Inspiration From an Old Friend
Through Mendon Ponds 16.1 mi 02:42 10:01 pace
I am notoriously bad at getting out of bed on cold mornings, so I set up my running stuff prior to going to bed. The forecast was for 8 degrees. The 5:30 AM alarm went off and I dozed it, this was progress as I usually will just cancel it and roll over 10 minutes later the alarm sounded again and I got out of bed and started dressing:
TNF Tech T (TNF = The North Face, GREAT CLOTHES!)
Asics Long Sleeve Tech Shirt
Mountain Hardware Shell (my absolutely favorite piece of cold weather clothing)
Ultimate Directions Fuel Vest (went in between shell and jacket to keep water bottle and clif bloks from freezing)
Dri-Fit Heavy running jacket
Nike Thinsulate hat
Buff for the neck
two pairs of gloves
Columbia Master Fly shoes
a bad headlamp (lost my good one and waiting for Mort to get them back in stock at Medved Running and Walking Outfitters)
Now that I was all dressed, I sat down in front of my computer and looked at Facebook. Usually this is the kiss of death as I will start commenting and liking all sorts of posts and about an hour later will just scrap the planned run. But today there was a message from John Prohira, my biggest ultra inspiration and mentor who has been out of the game for a couple of years:
“Dreams are good things. Waking dreams better. And big waking dreams the best. No longer fearing disappointment nor failure I’ll again embrace the distance. Signed up for the MMT100 lottery today. With a couple of finishes under my belt my chances are pretty good. Come what may.”
If you look at my Daily Mile or Strava Profile picture it is the “Visitor’s Award” from Massanutten Mountain 100 mile foot race (MMT100. You get this piece of shi… hardware if you complete over half of the course but fail to complete the entire course, your name goes on the official MMT visitors list, posted on their site for all of the world to see, and does not come off until you come back and run the entire course. I got this piece of hardware in 2002 during my first 100 mile attempt. John accompanied to the race and he finished (not his first, nor last finish of that race, and I don’t believe he has ever DNFd there). This race, this rock, they are my running muse, bane, albatross, inspiration, disappointment, all wrapped up in a neat little 100 miles. This has been my long term goal ever since coming back from a layoff from the sport. My intention was to try and enter this year, but a stress-fracture last year cut my entire 2013 season short and I was unable to get my 50 mile qualifier. This is one of the main reasons my entire focus this year is on Cayuga Trails 50.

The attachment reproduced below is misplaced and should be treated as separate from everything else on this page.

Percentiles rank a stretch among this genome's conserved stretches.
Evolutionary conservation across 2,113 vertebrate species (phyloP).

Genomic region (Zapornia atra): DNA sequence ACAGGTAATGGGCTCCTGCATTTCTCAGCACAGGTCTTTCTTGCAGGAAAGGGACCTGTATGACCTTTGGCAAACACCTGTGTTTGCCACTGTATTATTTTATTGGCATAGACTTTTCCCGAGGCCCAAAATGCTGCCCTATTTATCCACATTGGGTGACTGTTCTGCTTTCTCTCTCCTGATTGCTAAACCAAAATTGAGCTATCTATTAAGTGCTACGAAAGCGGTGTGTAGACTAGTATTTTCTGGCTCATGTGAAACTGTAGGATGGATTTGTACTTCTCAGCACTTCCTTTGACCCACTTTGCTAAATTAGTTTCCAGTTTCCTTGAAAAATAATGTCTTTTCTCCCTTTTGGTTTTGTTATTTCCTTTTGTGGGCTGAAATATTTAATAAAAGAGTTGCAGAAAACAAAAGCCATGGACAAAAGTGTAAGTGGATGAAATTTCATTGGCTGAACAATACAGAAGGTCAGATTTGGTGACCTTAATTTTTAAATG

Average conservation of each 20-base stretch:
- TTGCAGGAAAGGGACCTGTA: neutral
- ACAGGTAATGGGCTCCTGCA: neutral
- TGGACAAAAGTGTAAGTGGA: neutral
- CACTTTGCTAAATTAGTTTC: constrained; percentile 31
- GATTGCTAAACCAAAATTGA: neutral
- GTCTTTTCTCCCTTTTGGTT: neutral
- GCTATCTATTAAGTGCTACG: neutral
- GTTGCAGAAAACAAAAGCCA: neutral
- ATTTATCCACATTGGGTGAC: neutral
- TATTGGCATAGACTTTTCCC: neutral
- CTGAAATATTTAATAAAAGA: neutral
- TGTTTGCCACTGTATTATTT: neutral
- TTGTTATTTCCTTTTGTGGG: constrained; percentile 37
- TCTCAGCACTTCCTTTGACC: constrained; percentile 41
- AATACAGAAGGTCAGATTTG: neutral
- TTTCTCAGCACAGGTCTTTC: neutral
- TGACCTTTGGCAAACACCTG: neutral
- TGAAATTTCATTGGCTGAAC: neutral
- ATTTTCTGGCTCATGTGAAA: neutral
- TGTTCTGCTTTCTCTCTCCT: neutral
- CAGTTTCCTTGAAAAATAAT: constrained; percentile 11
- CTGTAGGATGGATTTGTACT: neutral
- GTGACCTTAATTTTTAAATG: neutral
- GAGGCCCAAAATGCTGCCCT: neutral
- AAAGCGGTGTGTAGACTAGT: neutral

Getting this note, understanding that he was jumping back in, both feet (MMT is one of the top 4 toughest 100s in the east: Barkley, Virgil Crest, Grindstone, and MMT). This race is not for novices (as I proved in 2002). To see him get on this was all the inspiration I needed to get out the door. I went upstairs, kissed Amy goodbye and told her my route so if I wasn’t home in 3 hours she could find me, and went out the door.
I’m not going to bore you with too many details of the run, but here’s the highlights. The Lehigh Valley Trail North, Hopkins Point Road, and the ATV/Powerline access trails were covered in 8 inches of untouched snow. That was 3+ miles of trail breaking including 2 miles in the final three of my run. It was fun to get the ultraslog on.
My run started at 9 degrees F and ended at 19 degrees F, that averages to 14 degrees. I ran 16 miles, I therefore imperially outran the temperature. It’s easy to do metrically, not so much imperially.
At mile 11ish the sun started peeking through the trees and I got a good picture of the sunrise over 100 Acre Pond. taking this photo/walk break I noticed about 10 ice fishers on the pond, combine that with running with deer, foxes, rabbits, and hawks it was a tremendous morning
Long Hot Showers after Long Cold Runs are DIVINE
Ibuprofen and ice are now part of my regular preventative maintenance on my ankle
Next week is a needed step back week as tomorrow I close out my second 40+ mile week this early in my CT50 training cycle.